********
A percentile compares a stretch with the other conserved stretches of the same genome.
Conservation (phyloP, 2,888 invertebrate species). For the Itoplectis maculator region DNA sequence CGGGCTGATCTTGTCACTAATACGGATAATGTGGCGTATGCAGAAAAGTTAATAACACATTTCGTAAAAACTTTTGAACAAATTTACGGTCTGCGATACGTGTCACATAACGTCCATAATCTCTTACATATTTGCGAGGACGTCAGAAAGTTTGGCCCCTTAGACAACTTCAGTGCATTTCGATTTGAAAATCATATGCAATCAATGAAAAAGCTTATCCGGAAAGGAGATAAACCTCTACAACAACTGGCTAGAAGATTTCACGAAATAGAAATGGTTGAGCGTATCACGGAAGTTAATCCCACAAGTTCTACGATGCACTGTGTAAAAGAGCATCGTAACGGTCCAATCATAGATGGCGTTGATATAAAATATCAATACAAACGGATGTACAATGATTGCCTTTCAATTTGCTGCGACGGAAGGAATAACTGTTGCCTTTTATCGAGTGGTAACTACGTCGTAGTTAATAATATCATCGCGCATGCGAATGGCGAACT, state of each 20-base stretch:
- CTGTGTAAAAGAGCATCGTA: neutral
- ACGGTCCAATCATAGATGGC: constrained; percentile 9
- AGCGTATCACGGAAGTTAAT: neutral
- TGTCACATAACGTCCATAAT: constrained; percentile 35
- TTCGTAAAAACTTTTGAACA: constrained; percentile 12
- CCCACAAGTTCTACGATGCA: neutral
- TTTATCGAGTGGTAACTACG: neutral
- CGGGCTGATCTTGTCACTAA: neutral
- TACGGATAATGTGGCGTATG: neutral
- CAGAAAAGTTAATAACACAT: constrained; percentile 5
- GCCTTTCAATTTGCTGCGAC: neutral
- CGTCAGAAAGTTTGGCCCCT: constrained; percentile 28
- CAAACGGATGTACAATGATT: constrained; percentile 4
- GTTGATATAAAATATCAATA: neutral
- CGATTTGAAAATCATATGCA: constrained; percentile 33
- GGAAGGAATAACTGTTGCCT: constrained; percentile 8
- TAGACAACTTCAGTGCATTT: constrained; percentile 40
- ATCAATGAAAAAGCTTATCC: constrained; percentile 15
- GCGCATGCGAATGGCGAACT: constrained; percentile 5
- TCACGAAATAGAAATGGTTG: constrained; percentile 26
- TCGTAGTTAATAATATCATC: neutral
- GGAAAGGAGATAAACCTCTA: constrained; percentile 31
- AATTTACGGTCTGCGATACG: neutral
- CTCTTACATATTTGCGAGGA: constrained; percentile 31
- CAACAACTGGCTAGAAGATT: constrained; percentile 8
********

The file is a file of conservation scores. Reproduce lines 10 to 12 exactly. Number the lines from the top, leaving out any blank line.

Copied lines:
- CGGGCTGATCTTGTCACTAA: neutral
- TACGGATAATGTGGCGTATG: neutral
- CAGAAAAGTTAATAACACAT: constrained; percentile 5